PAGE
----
From the BBC:

9 May 2012 Last updated at 09:32

Humpback whales intervene in killer whale hunt

By Ella Davies Reporter, BBC Nature

A BBC/National Geographic film crew have recorded rare footage of humpback whales intervening in a killer whale hunt.

Gray whales migrating along the coast of California, US are often targeted by orcas.

One mother and calf’s journey was being filmed for the BBC series Planet Earth Live when the third party became involved in the drama.

Onlookers suggest they were deliberately disrupting the hunt.

“To be honest we weren’t expecting to see anything – it was our very first day out on the boat,” said Victoria Bromley, a researcher with the crew that witnessed the scene.

“It was a massive stroke of luck when we received the call about the attack.”

Working from a whale-watching boat from Monterey Bay Whale Watch, the team set up to film in an area known for sightings of gray whales.

Every year female gray whales travel north from the birthing waters off the coast of Mexico to the nutrient rich waters of the Bering Sea with their calves.

Along the route, they are targeted by orcas, which co-ordinate their attacks – aiming to separate the defenceless young from their mothers.

To minimise their risk from the predators, gray whales swim in relatively shallow water but at Monterey Bay the whales must swim over the Monterey Canyon that in places can reach two miles deep.

The film crew arrived at the scene of the hunt following a tip off call from a sister boat.

Using a camera mounted on the boat, Ms Bromley told BBC Nature: “we saw a lot of grey shapes in the water and quickly realised they were humpbacks.”

According to the crew the additional whales were not just observers of the hunt but were actively involved.

Humpback whales are known for their impressive range of calls, including a high-pitched “trumpeting” noise made when they are agitated.

The humpbacks at Monterey Bay were trumpeting, diving and slapping their pectoral fins against the water.

“It didn’t seem at all like they were confused… they were definitely there with a purpose,” said Ms Bromley.

Shortly after the crew arrived the orca successfully caught their prey. The mother whale fled the scene but the humpbacks remained.

“I have never seen anything like this before,” said marine biologist Alisa Schulman-Janiger who accompanied the filmmakers.

Mrs Schulman-Janiger has studied California killer whales since 1984 and is currently the director of the American Cetacean Society/Los Angeles Chapter’s Gray Whale Census and Behavior Project.

After the attack, two humpback whales moved into the area where the calf was last seen alive. They continued to make trumpeting calls, rolled in the water and slashed their tails aggressively at killer whales that came near.

According to Mrs Schulman-Janiger the whole encounter lasted seven hours.

“An extraordinary number of humpback whales had appeared “overnight”, feeding within a five mile area: about 100 humpback whales – converging on an abundance of krill that had grown concentrated after two days of very strong winds,” she explained.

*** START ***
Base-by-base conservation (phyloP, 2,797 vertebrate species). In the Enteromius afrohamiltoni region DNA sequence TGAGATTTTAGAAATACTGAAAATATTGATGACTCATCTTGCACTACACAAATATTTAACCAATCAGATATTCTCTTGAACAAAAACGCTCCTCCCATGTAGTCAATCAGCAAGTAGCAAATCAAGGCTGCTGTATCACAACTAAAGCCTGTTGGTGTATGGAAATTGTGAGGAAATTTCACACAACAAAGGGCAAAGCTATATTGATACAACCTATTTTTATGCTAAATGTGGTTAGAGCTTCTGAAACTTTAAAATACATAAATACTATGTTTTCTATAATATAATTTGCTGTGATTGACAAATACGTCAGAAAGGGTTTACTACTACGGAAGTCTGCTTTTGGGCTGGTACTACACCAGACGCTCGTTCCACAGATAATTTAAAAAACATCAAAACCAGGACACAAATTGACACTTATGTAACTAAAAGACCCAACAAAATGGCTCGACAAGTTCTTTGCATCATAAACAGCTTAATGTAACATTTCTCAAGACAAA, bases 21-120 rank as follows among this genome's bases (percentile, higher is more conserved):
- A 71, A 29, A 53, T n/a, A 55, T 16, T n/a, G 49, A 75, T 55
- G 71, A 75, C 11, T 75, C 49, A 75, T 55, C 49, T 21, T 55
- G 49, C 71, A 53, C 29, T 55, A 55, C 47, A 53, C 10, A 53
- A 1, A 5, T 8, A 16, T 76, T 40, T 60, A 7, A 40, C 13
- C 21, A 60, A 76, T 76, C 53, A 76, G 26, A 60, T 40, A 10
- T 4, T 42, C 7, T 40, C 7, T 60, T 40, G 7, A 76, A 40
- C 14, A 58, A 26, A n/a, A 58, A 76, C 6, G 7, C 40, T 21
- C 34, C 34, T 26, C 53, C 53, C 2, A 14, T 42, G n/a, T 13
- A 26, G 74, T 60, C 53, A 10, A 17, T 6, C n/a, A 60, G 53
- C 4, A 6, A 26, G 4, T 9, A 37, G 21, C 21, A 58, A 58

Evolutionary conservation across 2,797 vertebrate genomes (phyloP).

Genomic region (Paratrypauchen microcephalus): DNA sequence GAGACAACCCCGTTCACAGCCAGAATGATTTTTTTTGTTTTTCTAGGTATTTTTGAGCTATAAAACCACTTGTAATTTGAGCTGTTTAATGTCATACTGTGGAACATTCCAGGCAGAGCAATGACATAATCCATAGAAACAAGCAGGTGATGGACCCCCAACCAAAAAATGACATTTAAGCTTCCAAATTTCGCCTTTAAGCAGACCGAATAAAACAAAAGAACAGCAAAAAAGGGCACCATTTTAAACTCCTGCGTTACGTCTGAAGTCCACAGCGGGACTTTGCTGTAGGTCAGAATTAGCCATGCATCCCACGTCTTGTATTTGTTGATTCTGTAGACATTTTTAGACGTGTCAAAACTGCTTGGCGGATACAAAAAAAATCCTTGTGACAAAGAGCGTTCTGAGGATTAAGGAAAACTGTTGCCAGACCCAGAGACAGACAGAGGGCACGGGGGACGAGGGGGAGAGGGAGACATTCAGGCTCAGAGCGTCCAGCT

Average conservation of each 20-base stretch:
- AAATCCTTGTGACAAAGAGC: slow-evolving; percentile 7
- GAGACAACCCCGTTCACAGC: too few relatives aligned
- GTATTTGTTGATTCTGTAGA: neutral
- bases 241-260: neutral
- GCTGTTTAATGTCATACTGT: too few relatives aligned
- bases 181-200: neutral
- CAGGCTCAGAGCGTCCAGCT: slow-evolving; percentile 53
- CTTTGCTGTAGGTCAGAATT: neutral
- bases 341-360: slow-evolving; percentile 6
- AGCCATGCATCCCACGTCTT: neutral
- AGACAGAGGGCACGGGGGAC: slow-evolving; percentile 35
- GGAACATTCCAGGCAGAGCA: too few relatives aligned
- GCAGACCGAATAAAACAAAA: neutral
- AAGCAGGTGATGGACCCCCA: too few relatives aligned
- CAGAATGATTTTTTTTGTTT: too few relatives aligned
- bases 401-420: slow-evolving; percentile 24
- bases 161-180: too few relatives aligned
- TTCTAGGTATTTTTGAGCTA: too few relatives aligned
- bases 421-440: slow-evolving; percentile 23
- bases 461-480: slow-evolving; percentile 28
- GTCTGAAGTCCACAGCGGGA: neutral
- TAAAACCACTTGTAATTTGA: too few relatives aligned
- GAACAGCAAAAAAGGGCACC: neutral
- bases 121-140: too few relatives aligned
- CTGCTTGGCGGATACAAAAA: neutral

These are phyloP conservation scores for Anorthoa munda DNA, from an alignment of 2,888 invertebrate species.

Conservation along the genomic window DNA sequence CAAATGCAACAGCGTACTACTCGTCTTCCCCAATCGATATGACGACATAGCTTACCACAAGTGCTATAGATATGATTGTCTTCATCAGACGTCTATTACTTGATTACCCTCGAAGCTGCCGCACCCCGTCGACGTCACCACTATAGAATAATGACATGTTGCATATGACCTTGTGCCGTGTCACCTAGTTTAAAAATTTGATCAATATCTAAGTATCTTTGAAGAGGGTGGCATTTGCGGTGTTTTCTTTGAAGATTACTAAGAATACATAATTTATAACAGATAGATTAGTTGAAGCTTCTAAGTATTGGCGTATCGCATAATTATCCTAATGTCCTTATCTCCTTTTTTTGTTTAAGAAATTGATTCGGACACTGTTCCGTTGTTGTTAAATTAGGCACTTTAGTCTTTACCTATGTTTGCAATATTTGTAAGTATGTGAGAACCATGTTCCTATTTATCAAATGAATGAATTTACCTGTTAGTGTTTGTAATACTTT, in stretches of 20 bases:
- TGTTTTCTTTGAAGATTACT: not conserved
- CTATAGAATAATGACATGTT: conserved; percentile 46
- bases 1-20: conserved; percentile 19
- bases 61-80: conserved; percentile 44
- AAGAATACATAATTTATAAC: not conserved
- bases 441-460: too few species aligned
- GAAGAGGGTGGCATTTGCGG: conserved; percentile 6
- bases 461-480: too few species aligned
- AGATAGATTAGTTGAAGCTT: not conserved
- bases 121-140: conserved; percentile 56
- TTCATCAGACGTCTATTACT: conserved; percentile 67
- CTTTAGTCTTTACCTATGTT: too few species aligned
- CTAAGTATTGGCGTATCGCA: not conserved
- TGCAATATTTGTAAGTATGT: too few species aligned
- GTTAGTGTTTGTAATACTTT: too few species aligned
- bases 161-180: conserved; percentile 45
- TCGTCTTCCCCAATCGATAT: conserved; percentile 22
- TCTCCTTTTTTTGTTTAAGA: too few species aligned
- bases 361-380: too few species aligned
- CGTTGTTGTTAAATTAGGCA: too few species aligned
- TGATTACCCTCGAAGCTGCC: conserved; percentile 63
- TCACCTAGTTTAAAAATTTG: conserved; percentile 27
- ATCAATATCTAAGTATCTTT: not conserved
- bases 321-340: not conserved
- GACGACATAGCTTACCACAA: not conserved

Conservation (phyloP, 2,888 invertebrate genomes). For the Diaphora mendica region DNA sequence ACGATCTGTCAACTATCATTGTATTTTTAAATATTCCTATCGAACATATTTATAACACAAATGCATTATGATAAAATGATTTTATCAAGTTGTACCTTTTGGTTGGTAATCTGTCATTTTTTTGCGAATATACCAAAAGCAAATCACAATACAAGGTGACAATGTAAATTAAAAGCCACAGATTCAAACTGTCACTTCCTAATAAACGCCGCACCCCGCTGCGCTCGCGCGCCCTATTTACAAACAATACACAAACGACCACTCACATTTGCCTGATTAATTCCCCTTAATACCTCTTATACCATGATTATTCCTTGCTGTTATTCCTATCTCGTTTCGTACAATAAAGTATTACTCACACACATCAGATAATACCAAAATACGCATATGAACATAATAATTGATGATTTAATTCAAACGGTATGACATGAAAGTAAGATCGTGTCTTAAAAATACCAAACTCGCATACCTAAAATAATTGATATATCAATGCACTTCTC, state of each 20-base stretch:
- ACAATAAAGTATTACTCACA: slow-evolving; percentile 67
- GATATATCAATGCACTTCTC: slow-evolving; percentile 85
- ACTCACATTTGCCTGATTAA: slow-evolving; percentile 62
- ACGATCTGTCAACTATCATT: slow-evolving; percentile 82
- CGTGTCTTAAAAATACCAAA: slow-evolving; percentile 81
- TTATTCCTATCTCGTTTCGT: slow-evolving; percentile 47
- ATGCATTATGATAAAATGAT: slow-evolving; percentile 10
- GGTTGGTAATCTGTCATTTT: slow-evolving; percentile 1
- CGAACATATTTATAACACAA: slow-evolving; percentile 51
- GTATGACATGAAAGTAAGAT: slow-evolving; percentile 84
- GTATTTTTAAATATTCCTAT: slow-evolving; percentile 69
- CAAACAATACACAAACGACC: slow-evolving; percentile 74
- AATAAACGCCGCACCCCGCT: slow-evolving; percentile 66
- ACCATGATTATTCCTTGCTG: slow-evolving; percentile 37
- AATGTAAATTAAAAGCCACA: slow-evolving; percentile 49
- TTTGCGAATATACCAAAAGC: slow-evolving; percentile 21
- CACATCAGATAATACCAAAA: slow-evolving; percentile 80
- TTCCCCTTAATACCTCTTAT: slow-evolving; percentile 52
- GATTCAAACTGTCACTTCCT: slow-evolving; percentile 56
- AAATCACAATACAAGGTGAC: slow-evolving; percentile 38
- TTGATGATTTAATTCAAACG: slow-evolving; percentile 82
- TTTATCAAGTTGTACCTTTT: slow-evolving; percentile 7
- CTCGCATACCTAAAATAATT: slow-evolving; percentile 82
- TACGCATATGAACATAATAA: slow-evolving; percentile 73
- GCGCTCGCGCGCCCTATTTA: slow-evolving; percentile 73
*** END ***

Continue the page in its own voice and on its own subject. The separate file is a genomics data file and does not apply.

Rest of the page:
“The whales [we watched] should have been off feeding: instead, they deliberately stayed in our area, loudly announcing their presence.”

The researchers have sent photographs of the humpback whales to a research centre for identification against the North Pacific humpback whale catalogue.

“Female humpback whales would be expected to react much more strongly to the protection of a youngster,” said Mrs Schulman-Janiger.

“This was not a curious approach by these humpback whales: they seemed truly distressed.”

Whale facts

Gray whales undertake the longest annual migration of any known mammal, a round trip of about 20,000km or more
Humpback whales perform spectacular displays of breaching (leaping clear of the water) and males sing a complex song that can last for days, in order to attract a mate
Killer whales are not actually whales at all – they are the largest species of dolphin

ScienceDaily (May 8, 2012) — Though they evolved separately over millions of years in different worlds of darkness, bats and toothed whales use surprisingly similar acoustic behavior to locate, track, and capture prey using echolocation, the biological equivalent of sonar. Now a team of Danish researchers has shown that the acoustic behavior of these two types of animals while hunting is eerily similar. The findings were made possible by a new type of whale tag that allows scientists, for the first time, to track whales’ foraging behavior in the wild: here.

Researchers: Whales May Turn Down Their Hearing Sensitivity When Warned Of An Impending Loud Noise: here.

Do Whales Have Wax In Their Ears? Here.

Killer whale expert out of work as feds cut ocean-pollution monitoring positions: here.

Australia: Return of the killer whales of Eden, NSW: here.

May 2012. Watchers looking out for orcas from Duncansby Head on the very north of mainland Scotland were stunned to witness an attack by a six strong pod on five white-beaked dolphins: here.

May 2012. Sightings of a large whale off the Cornish coast near Lizard Point are causing a stir amongst scientists who say it could have been a North Atlantic right whale, one of the most endangered species in the world. Other possibilities are the Gray whale which went extinct in Atlantic Waters in the 17th century, though one was seen in 2010 in The Mediterranean, or a humpback whale: here.

Humpback near Rotterdam: here.

Earthquakes, other geology, video


This video from the California Academy of Sciences in the USA says about itself:

Morrison Planetarium: Evidence of a Restless Planet, Trailer

Don’t miss Earthquake, a major new exhibit and planetarium show, opening May 26, 2012. Take a kinetic journey toward understanding these super seismic phenomena and how they fit into the larger story of our ever-changing Earth. Our planetarium show, Evidence of a Restless Planet, will launch you on a breathtaking tour through space and time. Fly over the San Andreas fault before diving into the planet’s interior, travel back in time to witness both the 1906 San Francisco earthquake and the break-up of Pangaea 200 million years ago, and much more.